Why Duterte is good for the Church
I confess to raising an eyebrow at the disproportionate outrage of some fellow Catholics over the President’s attacks on our Church. More deserving of outrage than what he says about the Roman Catholic Church is what his administration is doing to the country: tens of thousands killed by police and unknown assailants; the dismantling of democratic institutions; the vilification and persecution of dissenters, human rights advocates and other activists. Catholic outrage about these far more iniquitous developments has been limited to a few bishops and marginal groups of clergy, religious and laity.
I also confess to a perverse satisfaction each time the President ridicules the Church. Not because of his wit, which is far short of brilliant. Not because I agree with what he says; I admit some accusations are true, but as a Jesuit-educated and duly certified parish manang, I am firmly on the side of my flawed Church and its maligned clergy in this war on Catholicism.
Some satisfaction comes from a sense of vindication: I would love to cast on Catholics who voted for him a look that says “I told you so.” But it also comes from the sense that my Church needed to be shaken. Too comfortable in its nominal majority, too preoccupied with its internal life and issues of sexual and reproductive morality, too removed from the poor, the Church is now forced to confront its sins, its failures in evangelization, and the pluralism of Philippine society.
Yet the Church can turn the President’s attacks into an opportunity for grace by reflecting on and correcting practices inconsistent with its ethics. The pastoral documents issued by the bishops in July 2018, after the President’s “stupid God” remark, are born of such reflection. In their pastoral exhortation “Rejoice and be glad,” the Catholic Bishops’ Conference of the Philippines admits: “We are a Church of sinners called to conversion and holiness at the same time. We bow in shame when we hear of abuse being committed by some of our fellow Church leaders… We hold ourselves accountable for their actions, and accept our duty to correct them.” In his message “God is love,” Archbishop Socrates B. Villegas of Lingayen-Dagupan owns that the Church has “faults,” “mistakes and even crimes.”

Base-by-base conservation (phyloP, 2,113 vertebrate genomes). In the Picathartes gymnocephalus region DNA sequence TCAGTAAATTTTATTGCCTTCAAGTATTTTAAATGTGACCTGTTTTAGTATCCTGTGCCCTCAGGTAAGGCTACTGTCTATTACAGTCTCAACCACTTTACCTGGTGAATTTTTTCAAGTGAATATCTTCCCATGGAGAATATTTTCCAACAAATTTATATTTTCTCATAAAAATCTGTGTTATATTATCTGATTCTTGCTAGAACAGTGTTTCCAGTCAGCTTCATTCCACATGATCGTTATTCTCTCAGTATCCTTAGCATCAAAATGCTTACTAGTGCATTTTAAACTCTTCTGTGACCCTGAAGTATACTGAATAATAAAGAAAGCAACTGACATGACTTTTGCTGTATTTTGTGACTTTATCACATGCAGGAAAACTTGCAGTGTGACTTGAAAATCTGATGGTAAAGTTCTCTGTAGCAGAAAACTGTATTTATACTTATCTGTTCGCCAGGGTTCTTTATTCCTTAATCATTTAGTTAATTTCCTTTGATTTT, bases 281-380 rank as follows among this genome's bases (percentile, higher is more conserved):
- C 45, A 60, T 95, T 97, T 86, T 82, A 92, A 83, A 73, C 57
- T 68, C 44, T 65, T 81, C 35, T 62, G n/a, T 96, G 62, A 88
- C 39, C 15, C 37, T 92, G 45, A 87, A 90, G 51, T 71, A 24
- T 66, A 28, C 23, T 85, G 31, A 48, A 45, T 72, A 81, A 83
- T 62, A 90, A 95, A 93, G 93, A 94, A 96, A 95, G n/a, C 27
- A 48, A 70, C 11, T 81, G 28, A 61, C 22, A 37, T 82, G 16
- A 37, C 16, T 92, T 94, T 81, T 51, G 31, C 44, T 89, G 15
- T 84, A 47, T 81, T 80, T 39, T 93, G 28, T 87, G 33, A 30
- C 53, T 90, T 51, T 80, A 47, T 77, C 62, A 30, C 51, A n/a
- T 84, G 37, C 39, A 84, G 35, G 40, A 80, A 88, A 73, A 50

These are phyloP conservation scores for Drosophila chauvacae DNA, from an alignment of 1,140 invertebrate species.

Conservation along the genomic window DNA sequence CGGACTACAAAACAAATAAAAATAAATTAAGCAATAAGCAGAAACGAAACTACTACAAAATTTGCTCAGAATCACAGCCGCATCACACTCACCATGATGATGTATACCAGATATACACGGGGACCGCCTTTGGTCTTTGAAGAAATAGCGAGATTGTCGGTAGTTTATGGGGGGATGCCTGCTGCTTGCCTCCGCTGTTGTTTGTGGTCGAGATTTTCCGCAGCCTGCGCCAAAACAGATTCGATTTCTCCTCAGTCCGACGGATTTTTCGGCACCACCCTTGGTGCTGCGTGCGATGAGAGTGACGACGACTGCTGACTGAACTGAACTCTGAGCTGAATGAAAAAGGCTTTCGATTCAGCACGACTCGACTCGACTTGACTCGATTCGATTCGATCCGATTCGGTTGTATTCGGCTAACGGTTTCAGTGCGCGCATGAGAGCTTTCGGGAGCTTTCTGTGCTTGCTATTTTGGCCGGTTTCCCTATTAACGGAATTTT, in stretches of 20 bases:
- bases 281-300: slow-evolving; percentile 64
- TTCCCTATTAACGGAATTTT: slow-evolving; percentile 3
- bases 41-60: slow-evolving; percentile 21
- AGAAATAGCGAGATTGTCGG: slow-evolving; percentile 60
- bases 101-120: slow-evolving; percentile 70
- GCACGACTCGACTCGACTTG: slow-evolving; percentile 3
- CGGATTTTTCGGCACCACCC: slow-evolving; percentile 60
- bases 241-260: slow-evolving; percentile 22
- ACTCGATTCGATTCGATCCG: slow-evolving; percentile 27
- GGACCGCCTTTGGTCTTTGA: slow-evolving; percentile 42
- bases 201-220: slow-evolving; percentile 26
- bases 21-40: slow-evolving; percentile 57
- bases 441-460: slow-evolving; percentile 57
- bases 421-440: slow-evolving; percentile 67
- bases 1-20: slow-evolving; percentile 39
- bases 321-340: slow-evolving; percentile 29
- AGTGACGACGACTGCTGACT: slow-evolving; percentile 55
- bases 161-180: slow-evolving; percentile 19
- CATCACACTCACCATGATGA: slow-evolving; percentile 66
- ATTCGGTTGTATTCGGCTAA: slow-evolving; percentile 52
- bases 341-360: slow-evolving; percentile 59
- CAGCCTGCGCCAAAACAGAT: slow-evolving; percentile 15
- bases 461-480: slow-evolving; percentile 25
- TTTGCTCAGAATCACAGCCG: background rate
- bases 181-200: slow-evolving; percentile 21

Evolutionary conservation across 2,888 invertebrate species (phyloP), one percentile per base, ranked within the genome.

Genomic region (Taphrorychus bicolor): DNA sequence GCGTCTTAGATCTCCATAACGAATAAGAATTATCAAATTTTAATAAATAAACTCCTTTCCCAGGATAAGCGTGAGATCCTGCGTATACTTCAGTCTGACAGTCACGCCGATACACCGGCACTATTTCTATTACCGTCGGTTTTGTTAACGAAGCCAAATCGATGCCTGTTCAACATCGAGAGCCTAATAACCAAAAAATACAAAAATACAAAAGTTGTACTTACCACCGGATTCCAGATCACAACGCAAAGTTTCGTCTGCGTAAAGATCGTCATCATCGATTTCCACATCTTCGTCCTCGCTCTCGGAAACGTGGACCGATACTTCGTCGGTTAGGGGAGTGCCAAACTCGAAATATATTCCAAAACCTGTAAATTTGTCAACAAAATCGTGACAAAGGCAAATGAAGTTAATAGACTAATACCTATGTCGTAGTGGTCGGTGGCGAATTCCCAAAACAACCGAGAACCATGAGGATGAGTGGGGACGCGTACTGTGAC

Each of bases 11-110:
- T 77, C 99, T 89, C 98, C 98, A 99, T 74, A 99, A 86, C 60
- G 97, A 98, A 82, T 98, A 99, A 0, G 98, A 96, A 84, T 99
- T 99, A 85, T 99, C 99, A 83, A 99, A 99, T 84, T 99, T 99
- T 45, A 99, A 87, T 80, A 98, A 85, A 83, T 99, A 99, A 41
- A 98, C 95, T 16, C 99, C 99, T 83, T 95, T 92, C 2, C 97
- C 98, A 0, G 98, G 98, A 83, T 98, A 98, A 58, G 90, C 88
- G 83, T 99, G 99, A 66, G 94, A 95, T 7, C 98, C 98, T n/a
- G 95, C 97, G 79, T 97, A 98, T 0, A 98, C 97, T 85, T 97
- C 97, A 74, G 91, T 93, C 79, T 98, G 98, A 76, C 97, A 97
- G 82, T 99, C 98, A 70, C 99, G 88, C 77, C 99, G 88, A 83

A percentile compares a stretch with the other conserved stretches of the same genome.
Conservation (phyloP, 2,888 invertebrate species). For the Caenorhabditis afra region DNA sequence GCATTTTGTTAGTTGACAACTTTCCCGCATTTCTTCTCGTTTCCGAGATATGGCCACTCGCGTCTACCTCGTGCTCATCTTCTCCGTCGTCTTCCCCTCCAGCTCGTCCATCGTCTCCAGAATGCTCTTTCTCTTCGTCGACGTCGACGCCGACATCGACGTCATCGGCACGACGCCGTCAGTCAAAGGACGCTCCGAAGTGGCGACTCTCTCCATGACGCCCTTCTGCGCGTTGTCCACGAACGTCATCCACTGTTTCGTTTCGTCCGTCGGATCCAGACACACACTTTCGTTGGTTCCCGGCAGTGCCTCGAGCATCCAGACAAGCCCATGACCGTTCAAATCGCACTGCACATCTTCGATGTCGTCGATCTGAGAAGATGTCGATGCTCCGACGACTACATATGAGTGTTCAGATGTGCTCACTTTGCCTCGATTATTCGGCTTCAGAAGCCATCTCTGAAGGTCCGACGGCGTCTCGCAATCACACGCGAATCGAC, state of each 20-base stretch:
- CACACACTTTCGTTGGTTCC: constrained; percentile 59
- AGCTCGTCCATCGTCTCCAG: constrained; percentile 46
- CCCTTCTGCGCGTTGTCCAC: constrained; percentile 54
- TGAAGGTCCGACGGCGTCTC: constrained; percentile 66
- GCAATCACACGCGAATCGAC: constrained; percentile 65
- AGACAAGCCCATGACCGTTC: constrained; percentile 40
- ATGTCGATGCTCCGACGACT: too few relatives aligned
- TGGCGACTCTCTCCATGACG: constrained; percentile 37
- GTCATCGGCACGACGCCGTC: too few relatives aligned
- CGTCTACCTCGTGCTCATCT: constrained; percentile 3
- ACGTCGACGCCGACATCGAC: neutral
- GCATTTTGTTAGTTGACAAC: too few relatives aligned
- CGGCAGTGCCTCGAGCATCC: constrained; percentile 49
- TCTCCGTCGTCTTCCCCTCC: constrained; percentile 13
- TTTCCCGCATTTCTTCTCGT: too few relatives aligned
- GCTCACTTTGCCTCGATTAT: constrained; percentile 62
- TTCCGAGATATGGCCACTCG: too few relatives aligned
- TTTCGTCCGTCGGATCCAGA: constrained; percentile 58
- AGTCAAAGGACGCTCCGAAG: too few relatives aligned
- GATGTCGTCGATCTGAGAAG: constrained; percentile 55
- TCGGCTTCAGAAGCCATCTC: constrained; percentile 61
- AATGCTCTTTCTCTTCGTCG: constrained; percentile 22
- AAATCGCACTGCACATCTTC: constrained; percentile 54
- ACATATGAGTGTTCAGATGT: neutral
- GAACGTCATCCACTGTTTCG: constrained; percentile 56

Cardinal Luis Antonio Tagle’s letter to his clergy reminds them that the Second Vatican Council obliges Catholics to respect “those who do not believe in God”; that challenges to Catholic belief must be met by dialogue with challengers “sincerely searching for the truth”; and that more important than to defend the Church from criticism is to minister to the poor.
Still, I do not think the President’s attacks are fueled by a sincere search for truth. Besides his alleged bad experiences with priests, he also knows the Church can be a crucible for dissent and a powerful moral voice against government excesses. So he means to bully the Church into silence.
This strategy he gets from the Marcos playbook. The Marcos dictatorship deported missionaries and threatened to tax Catholic institutions and legalize divorce. Worse, it arrested, abducted and killed priests, religious and lay leaders.
But instead of subduing the Church, the Marcos strategy alienated many Catholics, driving them to the side of the persecuted. And so the Church joined the uprising against the dictatorship.
That history points to another opportunity for the Church to find grace in Mr. Duterte’s war on Catholicism. The attacks on the Church are awakening Catholics to the administration’s defects. The Church can refocus their attention on the administration’s graver sins, and rechannel the energy generated by their anger into more transformative action: the denunciation of its human rights violations and antidemocratic moves, the rejection of candidates who support these moves, the need to work in solidarity with those threatened and bereaved by its deathly policies.
Then Mr. Duterte would have strengthened the Church in its true mission: “to proclaim liberty to captives and recovery of sight to the blind, to let the oppressed go free.”
Eleanor R. Dionisio is a consultant of the Archdiocesan Institute for Research and Development, Roman Catholic Archdiocese of Manila, and a proud member of the Public Affairs Ministry of Our Lady of Pentecost Parish, Diocese of Cubao.
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